“There are a lot of public students in Philadelphia and Pittsburgh,” he said. “Therefore, the cost of operating in those cities is going to be much, much higher. You have to charge more tuition because you can’t pay professors and staff as if you are operating in a low cost-of-living area.”
COMPARING TEMPLE TO OTHER STATE SCHOOLS
Temple’s fiscal year 2017 endowment, which is an accumulation of gifts from benefactors, is $581.9 million — the highest it has ever been. But other state-related schools like Penn State’s system-wide endowment and Pitt’s are both $3.9 billion.
Temple receives approximately 4.5 percent of the endowment’s annual return, which is typically invested in areas like student scholarships. For every $1 million, Temple receives $45,000 as a return, Kaiser said.
“If Bill Gates loved Temple and said, ‘Here’s $20 billion for a scholarship endowment,’ our tuition would be basically zero,” Kaiser said.
Penn State and Pitt were able to freeze their in-state tuitions this year because of the state’s 3 percent boost and its large endowments, Kaiser said. Temple last froze its tuition in 2012.
“We simply don’t have the wealth and the resources that Pitt and Penn State have, and we’re unable to do the zero that they can,” Kaiser said. “If our tuition was at the same level as theirs, I can guarantee you we would do a zero. We’ve worked super hard over the past 10 years to keep tuition increases as low as possible.”
For Temple to not increase tuition, the commonwealth would have to restore funding back to its highest levels, he said.
In an audit of Penn State in 2017, Pennsylvania Auditor General Eugene DePasquale found that the university’s tuition growth was “outrageous,” and had increased 535 percent in 30 years.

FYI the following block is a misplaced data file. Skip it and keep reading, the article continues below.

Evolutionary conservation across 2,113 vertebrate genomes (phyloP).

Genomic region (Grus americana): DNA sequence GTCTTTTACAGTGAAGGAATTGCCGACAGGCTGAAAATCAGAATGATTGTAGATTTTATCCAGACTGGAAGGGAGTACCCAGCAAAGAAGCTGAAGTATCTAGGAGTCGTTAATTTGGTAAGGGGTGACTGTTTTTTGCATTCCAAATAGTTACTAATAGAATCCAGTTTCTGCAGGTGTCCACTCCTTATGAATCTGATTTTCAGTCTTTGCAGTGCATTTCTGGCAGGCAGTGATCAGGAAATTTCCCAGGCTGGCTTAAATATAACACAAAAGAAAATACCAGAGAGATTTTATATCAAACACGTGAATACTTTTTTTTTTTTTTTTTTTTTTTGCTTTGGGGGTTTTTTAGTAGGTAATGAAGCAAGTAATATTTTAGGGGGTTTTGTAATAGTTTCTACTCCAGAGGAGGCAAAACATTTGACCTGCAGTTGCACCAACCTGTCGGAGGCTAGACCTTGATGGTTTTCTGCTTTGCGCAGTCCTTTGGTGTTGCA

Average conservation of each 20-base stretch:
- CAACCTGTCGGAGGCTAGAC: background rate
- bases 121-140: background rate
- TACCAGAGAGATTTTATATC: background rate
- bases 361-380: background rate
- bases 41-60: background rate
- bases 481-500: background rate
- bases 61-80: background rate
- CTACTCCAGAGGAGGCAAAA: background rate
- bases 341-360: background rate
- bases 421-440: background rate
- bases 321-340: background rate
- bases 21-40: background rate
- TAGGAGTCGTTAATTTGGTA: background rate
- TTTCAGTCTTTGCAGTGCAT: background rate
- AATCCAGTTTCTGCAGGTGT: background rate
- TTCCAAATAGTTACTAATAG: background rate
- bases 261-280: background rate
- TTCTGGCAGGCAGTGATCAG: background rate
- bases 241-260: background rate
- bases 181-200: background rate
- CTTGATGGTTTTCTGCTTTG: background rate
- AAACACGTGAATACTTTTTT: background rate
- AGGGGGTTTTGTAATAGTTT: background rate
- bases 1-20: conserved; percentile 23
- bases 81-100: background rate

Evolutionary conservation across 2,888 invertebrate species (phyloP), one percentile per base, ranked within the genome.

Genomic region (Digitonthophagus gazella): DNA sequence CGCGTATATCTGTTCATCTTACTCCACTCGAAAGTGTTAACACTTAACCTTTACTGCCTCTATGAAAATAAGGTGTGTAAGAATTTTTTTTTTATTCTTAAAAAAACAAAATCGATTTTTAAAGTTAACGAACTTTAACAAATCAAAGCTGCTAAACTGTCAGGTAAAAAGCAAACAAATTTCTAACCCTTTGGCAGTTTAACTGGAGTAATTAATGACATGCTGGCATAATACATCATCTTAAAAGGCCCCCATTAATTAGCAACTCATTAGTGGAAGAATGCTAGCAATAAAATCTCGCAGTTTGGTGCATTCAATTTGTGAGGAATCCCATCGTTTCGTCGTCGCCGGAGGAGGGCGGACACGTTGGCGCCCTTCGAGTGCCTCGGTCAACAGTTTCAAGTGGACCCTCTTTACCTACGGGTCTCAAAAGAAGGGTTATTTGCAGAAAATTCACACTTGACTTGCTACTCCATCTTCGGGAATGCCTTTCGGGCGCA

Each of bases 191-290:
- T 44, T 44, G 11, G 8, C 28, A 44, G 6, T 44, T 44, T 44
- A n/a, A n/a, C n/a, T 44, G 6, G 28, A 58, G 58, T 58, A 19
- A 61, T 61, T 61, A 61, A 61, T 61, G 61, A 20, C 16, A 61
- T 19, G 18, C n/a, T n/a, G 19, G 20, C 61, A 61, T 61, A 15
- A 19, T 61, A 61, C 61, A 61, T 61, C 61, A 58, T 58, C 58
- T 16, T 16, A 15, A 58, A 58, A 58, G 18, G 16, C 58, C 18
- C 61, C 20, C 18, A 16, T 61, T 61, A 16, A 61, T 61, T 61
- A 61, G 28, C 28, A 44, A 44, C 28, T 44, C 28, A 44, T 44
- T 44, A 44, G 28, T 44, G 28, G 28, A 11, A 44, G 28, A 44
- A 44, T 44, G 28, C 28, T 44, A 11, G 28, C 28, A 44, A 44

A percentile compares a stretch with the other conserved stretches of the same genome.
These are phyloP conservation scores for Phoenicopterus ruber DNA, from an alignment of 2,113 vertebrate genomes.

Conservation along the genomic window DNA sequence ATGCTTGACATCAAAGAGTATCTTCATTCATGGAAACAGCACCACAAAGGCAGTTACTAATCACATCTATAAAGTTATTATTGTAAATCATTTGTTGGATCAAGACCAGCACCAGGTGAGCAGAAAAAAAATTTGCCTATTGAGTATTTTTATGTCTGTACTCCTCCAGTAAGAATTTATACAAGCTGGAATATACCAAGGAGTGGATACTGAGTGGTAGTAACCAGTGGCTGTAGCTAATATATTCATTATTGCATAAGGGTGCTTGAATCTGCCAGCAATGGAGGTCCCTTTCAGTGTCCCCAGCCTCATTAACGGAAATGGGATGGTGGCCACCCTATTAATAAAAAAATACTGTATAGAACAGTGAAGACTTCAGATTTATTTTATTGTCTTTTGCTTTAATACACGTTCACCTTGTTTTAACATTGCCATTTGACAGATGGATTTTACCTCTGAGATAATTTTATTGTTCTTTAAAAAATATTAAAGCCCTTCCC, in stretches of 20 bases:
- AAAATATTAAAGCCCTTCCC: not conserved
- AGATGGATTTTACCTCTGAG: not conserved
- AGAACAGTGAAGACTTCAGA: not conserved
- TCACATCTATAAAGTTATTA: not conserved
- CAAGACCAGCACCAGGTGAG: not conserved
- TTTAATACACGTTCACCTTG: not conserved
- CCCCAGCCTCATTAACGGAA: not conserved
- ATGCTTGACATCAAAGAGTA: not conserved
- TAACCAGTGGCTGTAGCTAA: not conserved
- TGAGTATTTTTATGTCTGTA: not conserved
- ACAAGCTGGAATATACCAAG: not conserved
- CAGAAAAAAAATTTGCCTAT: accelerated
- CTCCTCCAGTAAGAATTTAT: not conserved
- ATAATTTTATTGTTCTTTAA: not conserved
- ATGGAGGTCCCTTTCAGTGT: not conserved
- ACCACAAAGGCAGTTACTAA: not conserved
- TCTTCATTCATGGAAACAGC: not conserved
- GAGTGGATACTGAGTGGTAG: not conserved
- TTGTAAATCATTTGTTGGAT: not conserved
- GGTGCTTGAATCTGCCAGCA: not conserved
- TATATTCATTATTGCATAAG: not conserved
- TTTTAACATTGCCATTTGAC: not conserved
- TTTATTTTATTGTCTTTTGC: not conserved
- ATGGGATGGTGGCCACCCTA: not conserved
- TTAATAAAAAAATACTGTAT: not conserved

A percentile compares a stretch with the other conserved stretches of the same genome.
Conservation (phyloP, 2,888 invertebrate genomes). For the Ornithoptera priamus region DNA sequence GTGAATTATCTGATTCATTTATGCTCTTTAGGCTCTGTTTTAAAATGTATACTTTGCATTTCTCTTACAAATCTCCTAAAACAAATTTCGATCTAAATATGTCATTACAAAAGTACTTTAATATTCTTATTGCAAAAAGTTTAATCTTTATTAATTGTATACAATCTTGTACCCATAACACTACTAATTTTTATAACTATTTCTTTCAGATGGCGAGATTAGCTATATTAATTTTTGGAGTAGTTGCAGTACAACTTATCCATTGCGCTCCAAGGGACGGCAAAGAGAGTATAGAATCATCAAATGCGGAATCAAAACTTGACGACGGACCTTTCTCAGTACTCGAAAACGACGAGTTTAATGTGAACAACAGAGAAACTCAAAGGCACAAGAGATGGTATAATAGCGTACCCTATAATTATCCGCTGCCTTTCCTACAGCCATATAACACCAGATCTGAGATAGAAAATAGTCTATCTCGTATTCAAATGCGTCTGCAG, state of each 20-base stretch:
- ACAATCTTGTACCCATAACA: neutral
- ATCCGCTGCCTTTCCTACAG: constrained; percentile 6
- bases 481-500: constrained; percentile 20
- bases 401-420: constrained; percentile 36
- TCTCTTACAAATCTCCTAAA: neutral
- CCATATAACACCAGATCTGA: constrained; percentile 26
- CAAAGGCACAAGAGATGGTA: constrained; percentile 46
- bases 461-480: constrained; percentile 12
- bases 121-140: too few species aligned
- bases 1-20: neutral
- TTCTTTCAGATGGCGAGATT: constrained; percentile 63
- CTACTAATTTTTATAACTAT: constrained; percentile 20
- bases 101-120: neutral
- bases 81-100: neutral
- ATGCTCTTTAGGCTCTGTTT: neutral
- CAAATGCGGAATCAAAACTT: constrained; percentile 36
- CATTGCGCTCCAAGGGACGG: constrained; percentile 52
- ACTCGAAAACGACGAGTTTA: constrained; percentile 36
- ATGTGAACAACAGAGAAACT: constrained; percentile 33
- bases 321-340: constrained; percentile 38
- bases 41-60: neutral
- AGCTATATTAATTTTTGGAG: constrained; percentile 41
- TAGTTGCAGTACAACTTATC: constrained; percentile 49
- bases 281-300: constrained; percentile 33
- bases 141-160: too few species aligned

DePasquale announced an audit of Temple on Aug. 30. DePasquale plans to look into the accuracy of the university’s academic statistics, capital projects, the effectiveness of Temple’s sexual harassment policies, background checks for employees and recent tuition increases. Temple was last audited in 2009, Kaiser said.
TEMPLE’S BUDGET MODEL
On July 1, 2014, the university implemented a new budget model called the Responsibility Centered Management. Discussions for a new budget began in 2010 before the 19 percent cut in allocations from the state went into effect.
This model allows each dean to have full autonomy of their budgets by determining how and where to spend their college’s money.
When the budget is initially calculated for the year, the university calculates how much revenue each school generates, which forms the basis for their budgets.
“[RCM] has been awesome for the university,” Kaiser said. “It really gives them the autonomy to run their operations rather than folks like myself or the provost dictating to them how to run things.”
The new budget model has incentivized deans to create new programs, which in turn generates more revenue and pressures deans to keep their costs down, Kaiser said.
There have been mixed reviews of the new model from deans, including Richard Deeg, the dean of the College of Liberal Arts.
“It really does give more control and managerial autonomy to the deans of the colleges,” Deeg said. “In the previous model, the president and provost would decide year to year what the budget for each college would be. That depended more on how well you could negotiate with the provost and the president and which college they favored at the time.”
Deeg said RCM incentivizes colleges to fundraise, think about how they can grow their revenues and forces deans to think about “the cost side of the equation.”
The downside of the model, however, is that it creates more competition among colleges to get credit hours, as more credit hours generates more revenue for the college, Deeg said.
“In my perspective, you want to keep student needs first and foremost,” he added. “We’re not about making a profit in colleges. It’s delivering what students want and need and doing it efficiently.”